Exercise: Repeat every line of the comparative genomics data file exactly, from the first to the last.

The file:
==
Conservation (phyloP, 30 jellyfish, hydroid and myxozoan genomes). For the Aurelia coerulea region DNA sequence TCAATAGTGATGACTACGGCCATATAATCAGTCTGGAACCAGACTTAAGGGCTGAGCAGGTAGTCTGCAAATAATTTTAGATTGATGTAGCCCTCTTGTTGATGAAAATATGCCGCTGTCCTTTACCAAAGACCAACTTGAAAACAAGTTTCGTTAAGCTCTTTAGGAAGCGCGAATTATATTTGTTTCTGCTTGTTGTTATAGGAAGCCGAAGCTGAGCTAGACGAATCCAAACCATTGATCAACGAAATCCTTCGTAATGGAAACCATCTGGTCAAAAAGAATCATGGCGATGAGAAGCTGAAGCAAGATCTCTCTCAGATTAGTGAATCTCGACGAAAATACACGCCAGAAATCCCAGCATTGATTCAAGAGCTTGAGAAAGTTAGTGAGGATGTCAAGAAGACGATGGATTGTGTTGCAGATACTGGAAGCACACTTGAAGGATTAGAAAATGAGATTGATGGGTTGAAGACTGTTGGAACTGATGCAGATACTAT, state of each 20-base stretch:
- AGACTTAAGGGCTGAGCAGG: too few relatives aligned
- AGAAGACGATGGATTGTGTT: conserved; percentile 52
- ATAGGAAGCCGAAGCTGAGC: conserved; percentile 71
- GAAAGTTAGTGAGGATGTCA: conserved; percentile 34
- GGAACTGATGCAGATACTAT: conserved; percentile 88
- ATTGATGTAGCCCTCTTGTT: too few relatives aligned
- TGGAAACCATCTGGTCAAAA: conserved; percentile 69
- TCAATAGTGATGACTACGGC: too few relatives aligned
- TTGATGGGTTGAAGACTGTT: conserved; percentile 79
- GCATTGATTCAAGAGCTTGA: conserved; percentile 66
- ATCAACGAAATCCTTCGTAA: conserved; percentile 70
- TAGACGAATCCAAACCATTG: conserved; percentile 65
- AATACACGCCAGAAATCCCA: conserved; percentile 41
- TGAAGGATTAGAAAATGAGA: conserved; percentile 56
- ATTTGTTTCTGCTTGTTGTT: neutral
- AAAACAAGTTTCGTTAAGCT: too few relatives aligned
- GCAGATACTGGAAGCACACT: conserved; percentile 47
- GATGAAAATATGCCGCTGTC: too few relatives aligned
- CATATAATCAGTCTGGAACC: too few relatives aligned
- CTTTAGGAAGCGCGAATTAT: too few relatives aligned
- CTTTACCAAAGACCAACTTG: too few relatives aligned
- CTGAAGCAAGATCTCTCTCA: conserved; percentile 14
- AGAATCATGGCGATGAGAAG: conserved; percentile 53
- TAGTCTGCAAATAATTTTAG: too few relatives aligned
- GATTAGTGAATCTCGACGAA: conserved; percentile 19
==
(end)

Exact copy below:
Conservation (phyloP, 30 jellyfish, hydroid and myxozoan genomes). For the Aurelia coerulea region DNA sequence TCAATAGTGATGACTACGGCCATATAATCAGTCTGGAACCAGACTTAAGGGCTGAGCAGGTAGTCTGCAAATAATTTTAGATTGATGTAGCCCTCTTGTTGATGAAAATATGCCGCTGTCCTTTACCAAAGACCAACTTGAAAACAAGTTTCGTTAAGCTCTTTAGGAAGCGCGAATTATATTTGTTTCTGCTTGTTGTTATAGGAAGCCGAAGCTGAGCTAGACGAATCCAAACCATTGATCAACGAAATCCTTCGTAATGGAAACCATCTGGTCAAAAAGAATCATGGCGATGAGAAGCTGAAGCAAGATCTCTCTCAGATTAGTGAATCTCGACGAAAATACACGCCAGAAATCCCAGCATTGATTCAAGAGCTTGAGAAAGTTAGTGAGGATGTCAAGAAGACGATGGATTGTGTTGCAGATACTGGAAGCACACTTGAAGGATTAGAAAATGAGATTGATGGGTTGAAGACTGTTGGAACTGATGCAGATACTAT, state of each 20-base stretch:
- AGACTTAAGGGCTGAGCAGG: too few relatives aligned
- AGAAGACGATGGATTGTGTT: conserved; percentile 52
- ATAGGAAGCCGAAGCTGAGC: conserved; percentile 71
- GAAAGTTAGTGAGGATGTCA: conserved; percentile 34
- GGAACTGATGCAGATACTAT: conserved; percentile 88
- ATTGATGTAGCCCTCTTGTT: too few relatives aligned
- TGGAAACCATCTGGTCAAAA: conserved; percentile 69
- TCAATAGTGATGACTACGGC: too few relatives aligned
- TTGATGGGTTGAAGACTGTT: conserved; percentile 79
- GCATTGATTCAAGAGCTTGA: conserved; percentile 66
- ATCAACGAAATCCTTCGTAA: conserved; percentile 70
- TAGACGAATCCAAACCATTG: conserved; percentile 65
- AATACACGCCAGAAATCCCA: conserved; percentile 41
- TGAAGGATTAGAAAATGAGA: conserved; percentile 56
- ATTTGTTTCTGCTTGTTGTT: neutral
- AAAACAAGTTTCGTTAAGCT: too few relatives aligned
- GCAGATACTGGAAGCACACT: conserved; percentile 47
- GATGAAAATATGCCGCTGTC: too few relatives aligned
- CATATAATCAGTCTGGAACC: too few relatives aligned
- CTTTAGGAAGCGCGAATTAT: too few relatives aligned
- CTTTACCAAAGACCAACTTG: too few relatives aligned
- CTGAAGCAAGATCTCTCTCA: conserved; percentile 14
- AGAATCATGGCGATGAGAAG: conserved; percentile 53
- TAGTCTGCAAATAATTTTAG: too few relatives aligned
- GATTAGTGAATCTCGACGAA: conserved; percentile 19